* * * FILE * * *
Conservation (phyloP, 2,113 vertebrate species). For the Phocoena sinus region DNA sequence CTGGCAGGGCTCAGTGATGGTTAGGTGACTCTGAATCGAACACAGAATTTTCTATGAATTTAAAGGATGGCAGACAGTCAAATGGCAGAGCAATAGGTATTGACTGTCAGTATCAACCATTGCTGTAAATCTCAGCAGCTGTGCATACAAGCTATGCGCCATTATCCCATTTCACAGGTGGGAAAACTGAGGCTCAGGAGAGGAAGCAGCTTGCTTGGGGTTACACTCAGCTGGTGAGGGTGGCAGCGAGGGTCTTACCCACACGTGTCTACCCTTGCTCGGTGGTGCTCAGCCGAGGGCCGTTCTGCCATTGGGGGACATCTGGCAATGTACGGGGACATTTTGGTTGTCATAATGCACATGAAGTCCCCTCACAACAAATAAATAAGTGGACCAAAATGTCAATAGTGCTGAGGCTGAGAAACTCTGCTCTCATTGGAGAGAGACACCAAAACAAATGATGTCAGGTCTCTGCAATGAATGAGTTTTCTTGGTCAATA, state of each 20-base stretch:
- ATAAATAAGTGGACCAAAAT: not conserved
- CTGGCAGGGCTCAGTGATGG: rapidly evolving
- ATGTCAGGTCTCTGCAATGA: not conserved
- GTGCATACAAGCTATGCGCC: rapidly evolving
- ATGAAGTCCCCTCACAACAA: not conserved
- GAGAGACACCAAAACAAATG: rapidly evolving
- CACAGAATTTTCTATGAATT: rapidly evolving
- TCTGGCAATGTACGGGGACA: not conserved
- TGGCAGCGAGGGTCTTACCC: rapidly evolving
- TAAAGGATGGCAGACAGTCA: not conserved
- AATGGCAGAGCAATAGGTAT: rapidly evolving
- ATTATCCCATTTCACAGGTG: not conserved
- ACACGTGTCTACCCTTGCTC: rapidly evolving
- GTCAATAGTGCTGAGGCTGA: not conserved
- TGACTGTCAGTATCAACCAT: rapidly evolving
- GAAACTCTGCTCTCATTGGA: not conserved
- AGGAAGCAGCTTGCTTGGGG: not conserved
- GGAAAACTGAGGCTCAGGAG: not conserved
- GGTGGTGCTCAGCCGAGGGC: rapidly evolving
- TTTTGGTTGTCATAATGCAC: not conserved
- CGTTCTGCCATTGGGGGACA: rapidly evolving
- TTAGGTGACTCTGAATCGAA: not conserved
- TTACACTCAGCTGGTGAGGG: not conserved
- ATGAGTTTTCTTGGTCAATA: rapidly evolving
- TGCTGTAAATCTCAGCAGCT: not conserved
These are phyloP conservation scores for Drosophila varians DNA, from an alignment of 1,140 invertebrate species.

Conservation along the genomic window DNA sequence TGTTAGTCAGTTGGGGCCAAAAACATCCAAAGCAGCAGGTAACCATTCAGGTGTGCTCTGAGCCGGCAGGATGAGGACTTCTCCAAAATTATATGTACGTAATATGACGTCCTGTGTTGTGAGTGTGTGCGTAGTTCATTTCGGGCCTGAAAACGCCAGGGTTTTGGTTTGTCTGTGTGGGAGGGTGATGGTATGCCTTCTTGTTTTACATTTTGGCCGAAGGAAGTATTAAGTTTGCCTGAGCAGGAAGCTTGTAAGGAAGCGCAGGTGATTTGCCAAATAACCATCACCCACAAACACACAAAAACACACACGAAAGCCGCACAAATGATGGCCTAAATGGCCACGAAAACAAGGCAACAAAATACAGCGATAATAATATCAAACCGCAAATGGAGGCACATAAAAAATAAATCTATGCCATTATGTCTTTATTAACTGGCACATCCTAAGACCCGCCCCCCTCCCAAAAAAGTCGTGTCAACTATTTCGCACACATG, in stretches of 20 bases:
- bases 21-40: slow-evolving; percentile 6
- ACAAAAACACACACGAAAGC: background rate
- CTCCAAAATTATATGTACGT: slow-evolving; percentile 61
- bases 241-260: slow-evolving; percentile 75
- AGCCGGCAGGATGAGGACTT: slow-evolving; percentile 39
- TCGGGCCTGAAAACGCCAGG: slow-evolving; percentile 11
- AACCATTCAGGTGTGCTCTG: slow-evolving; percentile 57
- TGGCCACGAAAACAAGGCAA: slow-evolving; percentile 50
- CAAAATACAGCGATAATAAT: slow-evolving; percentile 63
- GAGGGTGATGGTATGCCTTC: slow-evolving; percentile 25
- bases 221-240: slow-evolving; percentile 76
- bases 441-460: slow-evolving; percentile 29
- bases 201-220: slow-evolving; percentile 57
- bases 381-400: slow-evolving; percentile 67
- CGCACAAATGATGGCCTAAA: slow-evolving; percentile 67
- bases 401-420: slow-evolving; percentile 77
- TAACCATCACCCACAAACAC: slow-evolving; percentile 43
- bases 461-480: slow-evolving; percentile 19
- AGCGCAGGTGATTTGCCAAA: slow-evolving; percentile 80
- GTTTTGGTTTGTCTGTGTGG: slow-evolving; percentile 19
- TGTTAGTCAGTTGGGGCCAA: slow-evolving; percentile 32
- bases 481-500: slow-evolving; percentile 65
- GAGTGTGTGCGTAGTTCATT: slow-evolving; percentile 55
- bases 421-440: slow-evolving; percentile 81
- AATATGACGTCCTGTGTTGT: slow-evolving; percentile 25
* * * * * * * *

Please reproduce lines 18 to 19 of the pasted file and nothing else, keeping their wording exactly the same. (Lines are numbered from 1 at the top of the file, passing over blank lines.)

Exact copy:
- AGGAAGCAGCTTGCTTGGGG: not conserved
- GGAAAACTGAGGCTCAGGAG: not conserved